“We’re going back to our roots and what we do best,” Jacob says. “We’re remembering why we started this band and the magic of what we’ve built. We were lucky enough to create our own family and we picked every brother by hand. This album feels like we’ve
had an amazing family reunion. It’s a blueprint for our future.” Poetry In Motion continues the band’s belief that music should speak for people and uplift them. The album looks at the world today and asks why it feels like something is wrong when so much exists around us. "Fire In the Sky,” propulsive and upbeat, takes the positive outlook on humanity while “Life Support,” a more introspective song, tackles the negative outlook. All the other tracks fall somewhere in the middle, as Jacob and the
band grapple with the human condition, unafraid of big topics and essential life queries. “The definition of the title is three-fold,” Jacob says. “I’m poetry, the band’s motion. The
human race and the animals and plants that are spinning around on this Earth are beautiful – it’s poetry flying through the universe in motion. And then, thirdly, we are this beautiful poetry but we keep moving away from it. Right now it feels like we’re moving in the wrong direction and it’s scary.” The album poses questions but never takes on a definitive reply. SOJA isn’t offering an answer. Instead, the answers are out there for each listener to find on their own. "There’s no periods on anything,” Jacob notes. “I give hints and glimpses, but my own opinions on the human condition change every year. Sometimes I’m climbing,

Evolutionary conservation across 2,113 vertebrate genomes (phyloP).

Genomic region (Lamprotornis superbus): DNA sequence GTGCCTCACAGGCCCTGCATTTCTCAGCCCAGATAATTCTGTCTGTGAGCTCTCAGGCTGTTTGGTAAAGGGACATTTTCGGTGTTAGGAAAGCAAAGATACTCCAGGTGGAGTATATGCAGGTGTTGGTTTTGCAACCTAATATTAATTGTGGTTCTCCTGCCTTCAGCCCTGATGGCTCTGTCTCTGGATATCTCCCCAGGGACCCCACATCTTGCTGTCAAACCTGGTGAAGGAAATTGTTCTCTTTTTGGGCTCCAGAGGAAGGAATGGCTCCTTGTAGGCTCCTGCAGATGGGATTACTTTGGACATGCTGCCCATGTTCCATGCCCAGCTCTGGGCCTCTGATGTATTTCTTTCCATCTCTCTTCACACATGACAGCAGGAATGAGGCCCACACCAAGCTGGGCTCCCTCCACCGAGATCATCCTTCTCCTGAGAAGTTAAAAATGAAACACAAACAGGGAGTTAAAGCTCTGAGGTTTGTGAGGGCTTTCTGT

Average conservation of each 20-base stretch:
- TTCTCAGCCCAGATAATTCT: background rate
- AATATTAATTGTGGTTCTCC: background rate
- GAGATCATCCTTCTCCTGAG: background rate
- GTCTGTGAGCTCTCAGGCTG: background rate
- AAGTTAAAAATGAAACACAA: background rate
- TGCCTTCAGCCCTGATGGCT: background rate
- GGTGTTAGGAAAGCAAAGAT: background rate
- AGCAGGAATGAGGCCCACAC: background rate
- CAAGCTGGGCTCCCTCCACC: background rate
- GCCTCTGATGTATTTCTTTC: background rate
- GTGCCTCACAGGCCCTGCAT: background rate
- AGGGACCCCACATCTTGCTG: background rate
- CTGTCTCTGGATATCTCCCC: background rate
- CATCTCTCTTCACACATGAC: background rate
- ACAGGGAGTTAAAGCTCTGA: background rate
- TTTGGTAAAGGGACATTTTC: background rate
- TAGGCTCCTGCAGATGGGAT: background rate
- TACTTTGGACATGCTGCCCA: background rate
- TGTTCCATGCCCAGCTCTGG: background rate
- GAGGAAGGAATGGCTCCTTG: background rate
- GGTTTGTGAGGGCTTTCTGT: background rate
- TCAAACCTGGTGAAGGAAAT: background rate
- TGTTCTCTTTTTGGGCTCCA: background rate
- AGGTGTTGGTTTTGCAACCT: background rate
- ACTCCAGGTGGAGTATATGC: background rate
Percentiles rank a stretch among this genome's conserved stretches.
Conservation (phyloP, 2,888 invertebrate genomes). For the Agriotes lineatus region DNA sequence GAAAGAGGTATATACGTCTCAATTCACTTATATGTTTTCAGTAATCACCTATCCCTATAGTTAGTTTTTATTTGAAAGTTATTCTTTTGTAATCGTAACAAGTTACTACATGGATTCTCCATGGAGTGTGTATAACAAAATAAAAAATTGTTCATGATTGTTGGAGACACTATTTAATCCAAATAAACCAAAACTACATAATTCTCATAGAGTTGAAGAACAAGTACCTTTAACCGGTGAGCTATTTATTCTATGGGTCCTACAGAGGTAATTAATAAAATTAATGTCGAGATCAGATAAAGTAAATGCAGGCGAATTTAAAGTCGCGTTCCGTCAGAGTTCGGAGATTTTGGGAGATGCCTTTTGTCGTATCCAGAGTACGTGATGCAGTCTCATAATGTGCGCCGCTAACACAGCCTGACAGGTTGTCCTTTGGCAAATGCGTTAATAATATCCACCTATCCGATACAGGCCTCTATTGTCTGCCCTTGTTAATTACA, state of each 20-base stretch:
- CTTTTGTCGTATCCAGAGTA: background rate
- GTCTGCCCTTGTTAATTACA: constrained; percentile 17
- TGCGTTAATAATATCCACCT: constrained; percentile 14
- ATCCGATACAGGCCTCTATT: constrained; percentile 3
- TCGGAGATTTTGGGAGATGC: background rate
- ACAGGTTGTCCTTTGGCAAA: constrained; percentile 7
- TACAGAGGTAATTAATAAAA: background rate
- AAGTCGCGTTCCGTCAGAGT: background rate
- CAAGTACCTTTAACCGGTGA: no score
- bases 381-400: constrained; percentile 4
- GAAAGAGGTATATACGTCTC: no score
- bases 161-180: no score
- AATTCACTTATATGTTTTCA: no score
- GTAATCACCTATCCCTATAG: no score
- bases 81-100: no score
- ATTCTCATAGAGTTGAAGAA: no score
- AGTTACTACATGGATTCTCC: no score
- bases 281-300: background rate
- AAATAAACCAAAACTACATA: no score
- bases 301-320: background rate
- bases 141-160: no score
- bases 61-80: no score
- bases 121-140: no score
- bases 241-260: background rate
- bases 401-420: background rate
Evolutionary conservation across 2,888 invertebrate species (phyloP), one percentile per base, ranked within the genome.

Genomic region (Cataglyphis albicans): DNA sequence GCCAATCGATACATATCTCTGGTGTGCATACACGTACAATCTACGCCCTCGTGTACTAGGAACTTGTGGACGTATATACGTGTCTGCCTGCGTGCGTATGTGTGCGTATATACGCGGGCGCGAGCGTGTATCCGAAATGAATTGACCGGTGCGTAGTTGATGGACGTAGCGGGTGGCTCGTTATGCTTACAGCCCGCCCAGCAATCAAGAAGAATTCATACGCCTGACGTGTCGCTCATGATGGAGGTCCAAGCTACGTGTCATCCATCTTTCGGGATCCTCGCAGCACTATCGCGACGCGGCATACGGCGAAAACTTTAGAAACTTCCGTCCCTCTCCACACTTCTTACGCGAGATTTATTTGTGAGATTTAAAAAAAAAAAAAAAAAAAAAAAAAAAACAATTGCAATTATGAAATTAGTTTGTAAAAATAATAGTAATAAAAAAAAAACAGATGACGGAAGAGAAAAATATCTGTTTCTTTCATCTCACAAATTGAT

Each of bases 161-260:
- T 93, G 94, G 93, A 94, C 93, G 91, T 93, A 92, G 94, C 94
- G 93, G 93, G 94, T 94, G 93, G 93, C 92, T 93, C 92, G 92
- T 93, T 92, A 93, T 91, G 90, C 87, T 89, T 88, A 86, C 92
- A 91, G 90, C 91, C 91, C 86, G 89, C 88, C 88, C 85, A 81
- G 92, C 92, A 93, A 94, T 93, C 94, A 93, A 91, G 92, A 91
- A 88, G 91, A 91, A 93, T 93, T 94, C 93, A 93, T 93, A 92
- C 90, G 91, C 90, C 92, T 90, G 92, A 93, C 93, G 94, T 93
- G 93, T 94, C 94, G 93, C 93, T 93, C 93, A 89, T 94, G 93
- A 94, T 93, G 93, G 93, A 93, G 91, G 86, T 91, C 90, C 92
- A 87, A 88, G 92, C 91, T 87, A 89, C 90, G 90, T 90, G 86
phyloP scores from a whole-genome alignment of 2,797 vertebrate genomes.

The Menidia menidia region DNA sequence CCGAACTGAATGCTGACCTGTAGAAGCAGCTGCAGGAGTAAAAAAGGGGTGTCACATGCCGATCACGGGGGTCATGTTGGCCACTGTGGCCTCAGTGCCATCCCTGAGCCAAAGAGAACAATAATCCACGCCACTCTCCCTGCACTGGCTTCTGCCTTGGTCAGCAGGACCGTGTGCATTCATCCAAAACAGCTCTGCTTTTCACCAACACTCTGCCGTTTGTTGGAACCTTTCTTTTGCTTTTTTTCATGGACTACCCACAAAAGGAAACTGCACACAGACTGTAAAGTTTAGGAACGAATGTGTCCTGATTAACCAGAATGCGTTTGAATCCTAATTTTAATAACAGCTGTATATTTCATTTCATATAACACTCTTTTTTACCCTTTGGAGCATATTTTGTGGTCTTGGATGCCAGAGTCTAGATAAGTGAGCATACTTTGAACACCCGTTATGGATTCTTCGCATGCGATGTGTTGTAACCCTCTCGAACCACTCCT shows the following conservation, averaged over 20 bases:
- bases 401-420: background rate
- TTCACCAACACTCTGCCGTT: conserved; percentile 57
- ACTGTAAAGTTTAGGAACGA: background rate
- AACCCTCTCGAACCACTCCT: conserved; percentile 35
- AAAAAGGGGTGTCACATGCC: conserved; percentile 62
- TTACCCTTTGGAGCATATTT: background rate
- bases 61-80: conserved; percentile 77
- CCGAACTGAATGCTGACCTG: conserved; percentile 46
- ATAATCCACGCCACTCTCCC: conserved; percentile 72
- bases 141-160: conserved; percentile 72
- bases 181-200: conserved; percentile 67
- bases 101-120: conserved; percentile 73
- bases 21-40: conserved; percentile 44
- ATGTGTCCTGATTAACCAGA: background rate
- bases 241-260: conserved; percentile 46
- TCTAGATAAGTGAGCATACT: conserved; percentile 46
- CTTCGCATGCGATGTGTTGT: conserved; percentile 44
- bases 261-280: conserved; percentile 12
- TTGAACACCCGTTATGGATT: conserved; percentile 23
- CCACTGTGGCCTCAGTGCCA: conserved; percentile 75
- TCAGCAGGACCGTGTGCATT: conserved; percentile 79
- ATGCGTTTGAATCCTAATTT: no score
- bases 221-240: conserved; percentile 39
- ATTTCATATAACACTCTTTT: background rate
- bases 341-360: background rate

sometimes I’m sliding. So maybe I’m not the right guy to be answering questions. But I can ask all these questions that matter and help people. I’m out there fishing for the next
person.” His ultimate goal with each song is simple. “How do I make the human condition come into this song?” he says. “How do I relate to the biggest family of all time? That’s all I’m ever really trying to do.” SOJA’s energetic, impassioned live performances have a similar effect. Averaging around 120 shows a year for the last decade, SOJA has toured with acts that include Dave Matthews Band, 311 and Incubus, and engaged a massive international fan base of die-hard followers at festivals that include Bonnaroo, Hangout Festival, Wakarusa, Cali Roots, Summerjam Germany, Woodstock Poland, Personal Festival Argentina, Ziget Festival Hungry and many more. Their live shows offer people a chance to look both inward and outward, and feel part of a global community, particularly since SOJA